Building upon tried-and-true grid computing technology and a five-year, $22.2 million grant from NIH's National Center for Research Resources, researchers at the University of Southern California have set out to create an über-endpoint for all national bioinformatics and biomedical data. Hosted and maintained at USC, the new Biomedical Informatics Research Network Coordinating Center is intended to be the terminus for all data siphoned through the Biomedical Informatics Research Network, a virtual community of nationally distributed networks of data resources.
Spearheading the development of the data clearinghouse is Carl Kesselman, an engineering professor at USC. Kesselman says that more than anything, the grant represents an acknowledgment from NIH that such a solution is long overdue. "The NIH has had a longstanding interest in the ability to share data across multi-site, multi-institutional projects, so this is a recognition that advances require the ability for collaboration, multi-site data collection, multi-site data analysis, the ability to utilize data beyond a single investigator or institution," says Kesselman. "This award is really about building this infrastructure, making it broadly available to the NIH research community across a range of different research areas … so that's the motivation."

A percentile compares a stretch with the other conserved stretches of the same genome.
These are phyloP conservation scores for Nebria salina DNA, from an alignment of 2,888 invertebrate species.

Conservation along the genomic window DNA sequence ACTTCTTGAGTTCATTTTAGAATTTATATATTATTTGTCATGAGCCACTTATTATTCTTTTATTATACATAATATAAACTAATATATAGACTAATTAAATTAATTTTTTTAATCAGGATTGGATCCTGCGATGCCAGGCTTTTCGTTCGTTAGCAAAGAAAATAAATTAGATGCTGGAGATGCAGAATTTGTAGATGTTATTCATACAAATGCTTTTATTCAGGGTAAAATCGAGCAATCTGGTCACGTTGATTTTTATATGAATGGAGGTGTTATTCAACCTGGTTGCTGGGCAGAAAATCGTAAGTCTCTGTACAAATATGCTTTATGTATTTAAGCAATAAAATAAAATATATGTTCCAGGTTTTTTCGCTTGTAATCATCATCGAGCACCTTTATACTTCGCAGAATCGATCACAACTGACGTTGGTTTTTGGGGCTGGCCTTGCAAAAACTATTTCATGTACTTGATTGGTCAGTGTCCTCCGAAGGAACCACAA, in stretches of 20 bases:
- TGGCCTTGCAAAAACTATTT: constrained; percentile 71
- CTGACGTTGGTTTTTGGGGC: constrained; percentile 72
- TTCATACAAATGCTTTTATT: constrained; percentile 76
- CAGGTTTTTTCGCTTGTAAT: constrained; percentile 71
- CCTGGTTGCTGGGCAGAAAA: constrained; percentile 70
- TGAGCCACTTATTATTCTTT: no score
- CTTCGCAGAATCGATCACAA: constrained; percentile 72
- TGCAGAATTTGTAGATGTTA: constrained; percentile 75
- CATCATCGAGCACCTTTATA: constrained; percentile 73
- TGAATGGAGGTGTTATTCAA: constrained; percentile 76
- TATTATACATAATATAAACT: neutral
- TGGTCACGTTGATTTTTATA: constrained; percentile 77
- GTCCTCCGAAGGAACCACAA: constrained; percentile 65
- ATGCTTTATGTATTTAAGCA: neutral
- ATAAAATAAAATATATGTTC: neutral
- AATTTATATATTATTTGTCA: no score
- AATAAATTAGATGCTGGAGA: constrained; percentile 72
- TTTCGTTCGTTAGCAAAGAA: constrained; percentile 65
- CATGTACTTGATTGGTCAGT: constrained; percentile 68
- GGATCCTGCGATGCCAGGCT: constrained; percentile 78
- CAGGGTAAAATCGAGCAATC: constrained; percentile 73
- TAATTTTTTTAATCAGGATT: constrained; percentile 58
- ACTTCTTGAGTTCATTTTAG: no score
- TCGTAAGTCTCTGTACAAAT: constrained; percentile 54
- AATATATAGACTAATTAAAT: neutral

Kesselman says that this undertaking is also a culling together of many longstanding informatics and grid computing development projects. "[The grant] represents an effort to leverage what's proven to be very successful technologies and approaches in other science domains, to try to break down some of these science stove pipes that have evolved, and to enable interoperability with other large-scale science infrastructure that other agencies, both public and private, have invested in," he says. "So it's definitely a continuation and a refocusing of existing efforts."
Much of the proposed infrastructure is based on the Globus Toolkit, an open source toolkit for building grid computing systems. "A lot of what we're doing is based on the toolkit, which was pioneered by myself, Ian Foster, and Steve Teegee — both from the University of Chicago — and this infrastructure and tools that had been built with a variety of government and private funding over the course of the last decade," he says. "The other part of what we're doing is developing new tools and new methods that are applicable to supporting the specific science activities that show up in the biomedical research areas, so it's a combination of leveraging on previous investment and a lot of previous experience in a lot of other science domains bringing them to bear in biomedical research."
The USC team hopes that by the time the funding dries up, the project will have gained enough traction that many other institutions will be willing to step in and help support its deployment. "Five years is a long time from now, but certainly at that point, we would hope that some of the elements of this would become widely supported and just become part of the basic science infrastructure, much like the Internet is," he says. "And by then, we're moving on to newer and more exciting things that will represent state of the art and how informatics is helping to facilitate research."